Navy Strength Asian Parsnip (batch 2)
Navy Strength Asian Parsnip (batch 2)
This has the same spiced & subtly sweet flavour as our award winning Asian Parsnip gin but with an extra kick of 57% alcohol.
An American customer asked when we were going to make a Navy Strength version of Asian Parsnip. We didn’t know what he meant, so we looked up the history of Navy Strength Gin. With no help at all from the Royal Navy, we created Asian Parsnip at 57% ABV - the same taste profile as Asian Parsnip but now with the added benefit of helping us defeat the French.
In accordance with industry regulations all orders are processed and fulfilled through Passion Spirits’ national network of licensed retailers.
Every gin needs a good naval counterpart and Asian parsnip is no exception. We tested various versions in James’ pub, with feedback gathered from the patrons. The flavour profile is the same as Asian Parsnip, just more intense.
For something with an extra kick, try the Corpse Reviver. Fresh & full of citrus this is a great one to relax with. Simply rinse a glass with some absinthe then mix all of the following ingredients together - 3/4 ounces of Asian Parsnip Navy Strength, 3/4 ounces of Lillet Blanc, 3/4 ounces of Orange liquer , 3/4 ounces of freshly squeezed lemon juice. Shake and pour.
James Gin Asian Parsnip contains:
Parsnips - The Emperor Tiberius accepted part of the tribute payable to Rome by Germania in the form of parsnips. For the purposes of buying my gin, parsnips should not be considered a currency.
Ginger - Although used in traditional medicine and as a dietary supplement, there is no good evidence that consuming ginger or its extracts has any beneficial effect on human health. But just in case it does, it’s in the gin.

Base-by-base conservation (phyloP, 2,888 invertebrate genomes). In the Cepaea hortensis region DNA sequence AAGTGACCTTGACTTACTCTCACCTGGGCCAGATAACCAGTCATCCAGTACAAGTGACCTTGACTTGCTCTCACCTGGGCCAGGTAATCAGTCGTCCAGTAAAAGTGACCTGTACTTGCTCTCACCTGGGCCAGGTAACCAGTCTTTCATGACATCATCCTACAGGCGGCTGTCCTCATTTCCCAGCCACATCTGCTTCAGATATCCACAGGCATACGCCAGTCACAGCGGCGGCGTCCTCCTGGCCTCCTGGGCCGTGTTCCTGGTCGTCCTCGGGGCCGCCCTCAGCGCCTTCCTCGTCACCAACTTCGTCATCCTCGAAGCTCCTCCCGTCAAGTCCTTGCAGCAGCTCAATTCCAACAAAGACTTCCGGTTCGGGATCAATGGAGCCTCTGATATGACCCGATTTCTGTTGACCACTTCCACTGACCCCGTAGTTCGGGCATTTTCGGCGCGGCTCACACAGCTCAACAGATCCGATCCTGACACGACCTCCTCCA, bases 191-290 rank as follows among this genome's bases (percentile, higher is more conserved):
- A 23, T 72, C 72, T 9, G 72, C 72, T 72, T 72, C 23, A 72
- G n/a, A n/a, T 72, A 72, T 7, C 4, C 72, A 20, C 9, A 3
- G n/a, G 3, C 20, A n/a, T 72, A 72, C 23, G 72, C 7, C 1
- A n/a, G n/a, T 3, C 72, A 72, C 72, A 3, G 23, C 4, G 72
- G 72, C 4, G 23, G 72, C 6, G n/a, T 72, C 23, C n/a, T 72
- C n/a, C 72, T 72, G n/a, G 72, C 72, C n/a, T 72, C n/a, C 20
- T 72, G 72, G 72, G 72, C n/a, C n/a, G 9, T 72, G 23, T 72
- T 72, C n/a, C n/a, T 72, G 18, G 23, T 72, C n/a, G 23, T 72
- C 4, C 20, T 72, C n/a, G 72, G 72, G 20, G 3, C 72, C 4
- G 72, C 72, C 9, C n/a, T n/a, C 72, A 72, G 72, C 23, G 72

Caraway Seed - Finland supplies about 28% of the world's caraway seed. Also many of the best racing drivers. This is because the word ‘car’ appears in both job descriptions.
Cubeb Pepper - In the Chinese Tang dynasty, physicians administered cubeb pepper to restore appetite, cure "demon vapors", darken the hair, and perfume the body. My gin will also do all of these things, possibly. Let us know how you get on and send photographs.
Fenugreek - Desiccated fenugreek seeds have been recovered from the tomb of Tutankhamen. He was also quite desiccated, so these seeds are of more use in gin than in the afterlife.
Cardamom - There are two main types of cardamom - green and black. My gin contains one of them. Guess which.
Grains of Paradise - John Russell characterised grains of paradise in The Boke of Nurture (1460) as "hot and moist”. Use that information as you wish.
Liquorice Root - The English common name is spelled "liquorice" in most of the Commonwealth, but "licorice" in the United States. This is because Americans can’t spell.
Sweet Orange - Since you ask, the colour was named after the fruit in about 1512.
Juniper - Gin must contain juniper or it isn’t gin. In fact, the name ‘gin’ is a shortening of the Dutch word for juniper, ‘jenever’. Not to be confused with ‘Geneva’ which is both a place and a convention but not a drink.
Angelica Root - Angelica Root was also the name of a famous 1920s blues singer from the Mississippi region. Here, it's botanical.
Coriander Seed - Some people are genetically indisposed towards coriander, and believe it tastes of soap. They’re just weirdos, so it’s in the gin.
Water - Asian Parsnip gin is diluted to 40% ABV (or 57% for Navy Strength) by adding water. Because we appreciate the work of 19th century civil engineers, we use tap water; not hand-drawn Highland Spring or Wiltshire chalk stream water, because it wouldn’t be as good.
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